"Hello nerds. Look at your game, now back to me, now back to your game, now back to me. Sadly, your game isn't me, but your game could look like me if it stopped using that crappy 2000s-era shader and started using shader 3.0."

That's what she would say if she could say things other than her pre-programmed voice-over. With the release of Halas Reborn today, many players will be undoubtedly checking out the frozen north's new content overhaul. However, Halas Reborn didn't just stop with a simple content update. The storyteller system was introduced in this update, and the game's graphics had new life breathed into it via Shader 3.0.

So today, in honor of nerd day, let's take a look at what exactly Shader 3.0 does with the game's graphics and if it's worth all the hype.

What is Shader 3.0 and why do I care?

So, let's talk about shaders for a second. To simplify matters without getting into technical jargon, a shader is a small program in your video card that helps determine how pixels are rendered on your screen. In EverQuest II, shaders are responsible for many things, including the lighting and shadows of the game. They determine how light falls onto a surface, or how a shadow looms in a corner from your current perspective.

Shader 3.0 is, obviously, a more updated version of Shader 1.0, which was introduced with video cards back during the nVidia Geforce 3 series. It's a bit more complex and allows developers to use more advanced coding to get certain things across in the game. Shader 3.0 can handle functions that Shader 1.0 cannot, and that makes your game look better.

Right now, in EQII, only the lighting has been updated. GPU shadows, reflections, water, spells and other elements aren't updated with the new code yet, but will be down the line.

Lastly, you care because this allows developers to do fancier graphical options in later updates. And everybody loves fancy graphics.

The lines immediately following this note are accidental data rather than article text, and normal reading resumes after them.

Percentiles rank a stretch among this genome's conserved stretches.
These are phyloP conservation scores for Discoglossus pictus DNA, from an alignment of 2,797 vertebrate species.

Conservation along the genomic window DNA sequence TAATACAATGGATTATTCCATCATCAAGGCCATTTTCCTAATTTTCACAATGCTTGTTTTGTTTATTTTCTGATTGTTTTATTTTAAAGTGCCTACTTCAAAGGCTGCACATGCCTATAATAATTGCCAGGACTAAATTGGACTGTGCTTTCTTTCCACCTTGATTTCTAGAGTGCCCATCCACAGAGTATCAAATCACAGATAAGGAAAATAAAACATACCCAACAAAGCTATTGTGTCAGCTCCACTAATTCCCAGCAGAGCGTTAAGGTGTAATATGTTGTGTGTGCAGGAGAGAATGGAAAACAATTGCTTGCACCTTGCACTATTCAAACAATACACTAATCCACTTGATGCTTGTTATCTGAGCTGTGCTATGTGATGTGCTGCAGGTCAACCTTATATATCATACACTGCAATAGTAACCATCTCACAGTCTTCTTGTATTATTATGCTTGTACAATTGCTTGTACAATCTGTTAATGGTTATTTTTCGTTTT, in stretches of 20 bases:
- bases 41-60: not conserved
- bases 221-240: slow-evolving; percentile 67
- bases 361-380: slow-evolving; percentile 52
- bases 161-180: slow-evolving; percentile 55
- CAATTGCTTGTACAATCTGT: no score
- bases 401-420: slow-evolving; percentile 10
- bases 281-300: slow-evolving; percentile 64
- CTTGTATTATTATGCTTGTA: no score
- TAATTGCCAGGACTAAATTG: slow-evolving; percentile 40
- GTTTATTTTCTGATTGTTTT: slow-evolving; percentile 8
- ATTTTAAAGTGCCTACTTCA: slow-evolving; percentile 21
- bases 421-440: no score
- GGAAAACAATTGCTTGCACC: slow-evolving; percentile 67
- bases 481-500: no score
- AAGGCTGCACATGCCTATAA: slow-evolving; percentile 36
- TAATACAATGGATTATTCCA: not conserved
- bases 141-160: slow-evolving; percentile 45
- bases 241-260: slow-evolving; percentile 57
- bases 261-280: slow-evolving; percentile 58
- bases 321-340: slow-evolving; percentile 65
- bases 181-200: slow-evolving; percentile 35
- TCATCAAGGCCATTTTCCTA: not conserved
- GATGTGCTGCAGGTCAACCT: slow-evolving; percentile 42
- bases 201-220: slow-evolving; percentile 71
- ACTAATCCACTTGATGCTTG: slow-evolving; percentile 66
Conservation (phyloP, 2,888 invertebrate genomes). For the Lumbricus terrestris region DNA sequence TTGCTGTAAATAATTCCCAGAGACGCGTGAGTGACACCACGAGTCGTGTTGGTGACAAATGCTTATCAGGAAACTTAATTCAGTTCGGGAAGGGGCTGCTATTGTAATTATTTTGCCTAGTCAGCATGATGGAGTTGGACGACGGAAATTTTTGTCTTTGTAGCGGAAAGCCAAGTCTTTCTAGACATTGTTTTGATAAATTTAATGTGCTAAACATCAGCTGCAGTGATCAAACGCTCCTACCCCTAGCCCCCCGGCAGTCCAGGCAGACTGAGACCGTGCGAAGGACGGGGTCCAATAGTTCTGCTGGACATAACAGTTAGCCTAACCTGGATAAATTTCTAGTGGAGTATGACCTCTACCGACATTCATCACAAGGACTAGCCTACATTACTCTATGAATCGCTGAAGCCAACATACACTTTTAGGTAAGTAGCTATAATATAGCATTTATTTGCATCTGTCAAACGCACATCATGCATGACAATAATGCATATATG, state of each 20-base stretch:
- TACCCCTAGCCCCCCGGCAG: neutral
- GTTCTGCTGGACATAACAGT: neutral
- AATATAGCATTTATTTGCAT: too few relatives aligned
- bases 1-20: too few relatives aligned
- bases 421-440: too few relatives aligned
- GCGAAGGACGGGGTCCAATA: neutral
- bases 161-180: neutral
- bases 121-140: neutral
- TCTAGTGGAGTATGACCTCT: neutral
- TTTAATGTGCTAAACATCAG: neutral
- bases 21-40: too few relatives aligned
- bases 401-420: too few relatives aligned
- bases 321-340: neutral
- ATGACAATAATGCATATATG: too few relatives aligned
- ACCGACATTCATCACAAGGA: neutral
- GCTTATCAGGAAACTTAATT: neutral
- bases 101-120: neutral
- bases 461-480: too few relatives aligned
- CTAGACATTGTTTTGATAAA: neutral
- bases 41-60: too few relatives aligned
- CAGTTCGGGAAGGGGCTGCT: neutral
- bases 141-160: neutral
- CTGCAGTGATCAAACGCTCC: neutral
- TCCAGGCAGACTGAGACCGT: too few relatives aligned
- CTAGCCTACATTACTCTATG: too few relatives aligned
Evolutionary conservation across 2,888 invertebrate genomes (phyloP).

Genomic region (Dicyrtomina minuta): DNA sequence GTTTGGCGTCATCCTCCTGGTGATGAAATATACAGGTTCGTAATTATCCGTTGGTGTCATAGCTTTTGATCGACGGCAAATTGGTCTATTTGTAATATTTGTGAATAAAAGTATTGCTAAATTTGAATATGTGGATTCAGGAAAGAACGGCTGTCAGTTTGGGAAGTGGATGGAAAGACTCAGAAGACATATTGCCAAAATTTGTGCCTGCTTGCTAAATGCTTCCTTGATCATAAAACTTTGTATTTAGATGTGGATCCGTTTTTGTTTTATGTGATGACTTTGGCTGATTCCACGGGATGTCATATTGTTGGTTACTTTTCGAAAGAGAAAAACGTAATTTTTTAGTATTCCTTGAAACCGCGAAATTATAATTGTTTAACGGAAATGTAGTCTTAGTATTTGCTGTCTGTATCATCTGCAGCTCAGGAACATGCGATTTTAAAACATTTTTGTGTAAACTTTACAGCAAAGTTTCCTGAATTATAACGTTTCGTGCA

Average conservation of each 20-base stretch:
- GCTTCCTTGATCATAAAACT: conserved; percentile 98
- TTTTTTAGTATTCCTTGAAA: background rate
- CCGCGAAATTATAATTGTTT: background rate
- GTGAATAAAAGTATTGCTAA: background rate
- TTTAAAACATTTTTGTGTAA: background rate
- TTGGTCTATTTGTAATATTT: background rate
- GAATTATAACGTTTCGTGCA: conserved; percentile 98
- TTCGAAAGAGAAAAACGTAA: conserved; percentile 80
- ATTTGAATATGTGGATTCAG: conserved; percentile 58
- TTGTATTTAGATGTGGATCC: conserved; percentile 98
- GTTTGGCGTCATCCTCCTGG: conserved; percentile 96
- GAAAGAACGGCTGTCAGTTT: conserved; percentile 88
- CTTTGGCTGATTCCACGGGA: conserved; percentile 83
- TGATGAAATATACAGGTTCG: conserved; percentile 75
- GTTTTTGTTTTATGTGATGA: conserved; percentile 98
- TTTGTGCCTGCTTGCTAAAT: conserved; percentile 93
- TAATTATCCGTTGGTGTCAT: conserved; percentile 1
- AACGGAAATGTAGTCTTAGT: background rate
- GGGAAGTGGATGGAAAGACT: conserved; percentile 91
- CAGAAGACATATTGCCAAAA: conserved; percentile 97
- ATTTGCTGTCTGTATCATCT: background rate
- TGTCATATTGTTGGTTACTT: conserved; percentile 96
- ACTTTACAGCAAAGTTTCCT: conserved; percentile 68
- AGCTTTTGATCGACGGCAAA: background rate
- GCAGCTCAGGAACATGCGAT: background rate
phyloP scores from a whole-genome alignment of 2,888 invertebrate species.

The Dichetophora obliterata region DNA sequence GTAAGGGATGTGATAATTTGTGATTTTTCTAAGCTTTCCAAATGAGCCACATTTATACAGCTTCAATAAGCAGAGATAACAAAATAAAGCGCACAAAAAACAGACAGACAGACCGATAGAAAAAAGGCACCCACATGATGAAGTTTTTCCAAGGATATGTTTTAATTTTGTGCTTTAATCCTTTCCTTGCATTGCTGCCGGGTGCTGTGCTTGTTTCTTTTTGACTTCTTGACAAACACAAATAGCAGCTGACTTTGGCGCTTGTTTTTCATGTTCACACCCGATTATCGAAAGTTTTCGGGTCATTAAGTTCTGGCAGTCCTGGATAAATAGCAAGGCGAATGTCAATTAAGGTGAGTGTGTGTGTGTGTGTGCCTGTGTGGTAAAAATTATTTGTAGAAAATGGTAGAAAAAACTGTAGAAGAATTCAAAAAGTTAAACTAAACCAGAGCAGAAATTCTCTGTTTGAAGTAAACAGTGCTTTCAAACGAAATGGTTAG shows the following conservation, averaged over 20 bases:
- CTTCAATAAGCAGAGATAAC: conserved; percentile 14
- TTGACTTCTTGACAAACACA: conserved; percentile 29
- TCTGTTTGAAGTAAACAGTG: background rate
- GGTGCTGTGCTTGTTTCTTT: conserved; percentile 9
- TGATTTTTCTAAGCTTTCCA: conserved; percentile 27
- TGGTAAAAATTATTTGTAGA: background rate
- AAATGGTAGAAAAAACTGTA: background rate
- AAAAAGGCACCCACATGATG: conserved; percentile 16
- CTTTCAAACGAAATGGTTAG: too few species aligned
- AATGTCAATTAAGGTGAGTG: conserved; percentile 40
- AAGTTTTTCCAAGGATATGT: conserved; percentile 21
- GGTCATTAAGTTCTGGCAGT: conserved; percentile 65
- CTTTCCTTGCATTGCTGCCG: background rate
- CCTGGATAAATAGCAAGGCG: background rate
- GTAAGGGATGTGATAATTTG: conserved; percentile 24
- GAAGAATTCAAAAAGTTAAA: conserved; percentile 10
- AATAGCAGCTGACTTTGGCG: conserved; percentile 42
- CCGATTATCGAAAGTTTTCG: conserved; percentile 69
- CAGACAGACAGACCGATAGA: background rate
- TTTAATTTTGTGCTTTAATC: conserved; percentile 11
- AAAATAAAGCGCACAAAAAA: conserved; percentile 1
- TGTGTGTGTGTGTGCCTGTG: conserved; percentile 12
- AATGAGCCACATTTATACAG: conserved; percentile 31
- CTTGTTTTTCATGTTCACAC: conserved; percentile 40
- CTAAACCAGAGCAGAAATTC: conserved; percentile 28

Does it really upgrade the game's look?

In my personal opinion -- yes. Yes it does. The effects it has on the look of the game range from subtle to staggeringly gorgeous, and it almost always makes an old area pop instead of look like a flat surface. Shader 3.0 adds that slight definition, that slight edge to everything that makes it very much appealing to look at.

One of my favorite aspects of Shader 3.0 is the lack of reduction of definition due to draw distance. No matter how far you are, Shader 3.0 will still render the same way, giving you a beautiful set of lighting, which in turn gives far away objects much more definition than they had before.

Take this picture of the crashed citadel in Freeport, for example.
Even when standing quite far away, the brickwork on the citadel is still apparent. The shadowing of the walls is also improved via the new lighting, as you can really get some nice dark spots next to the flames on the right hand side of the tower.

The most interesting thing here is that this tower is literally the same tower -- the same artwork. Nothing was updated except the lighting, yet these subtle tweaks make the game look much better than normal when it draws at a distance.

Sometimes, however, the difference between Shader 3.0 and 1.0 is almost negligible. Take this picture of an ogre standing in Freeport, for example.
While his main armor has some enhanced definition and the shadows on his face have been cleaned up, the differences are negligible. The most interesting thing in this picture (to me, at least) isn't the change on the ogre himself, but on the wall behind him. Once again, you can see the improvement of rendering under Shader 3.0 versus 1.0 -- the lack of detail loss to distance.

Is it all that and a bag of chips?

From what I've been playing with so far, I have to say I'm impressed. While, sure, it doesn't improve the graphics when you're up close to an object, it improves something far more important: the background.

When I'm playing a game, I want to be immersed in the setting. I want to feel like everything is alive, and EverQuest II has always had the tendency to look "muddy" when it came to anything in the distance. This change brings out the details that always existed in the game, and increases the modernity of the game as a whole. I personally think it rivals Age of Conan now, to some degree, and that makes me a happy, happy player.

Plus, I'm eager to see what they do with the other shaders down the road -- especially the water, spells, and GPU shadows. If a lighting update makes the game appear this much better, I'm excited to see what other tricks the EQII team has up their sleeve.

Massively's dark elf reporter around town, Seccia Ravenloft, is a committed follower of the Overlord. When not adventuring, Seccia prefers a large ale and the company of kittens. She can be reached in Norrath via the Norrathian Express Mail (Server: Lucan D'Lere), or via her human friend, Seraphina Brennan, at seraphina AT massively DOT com.

This article was originally published on Massively.
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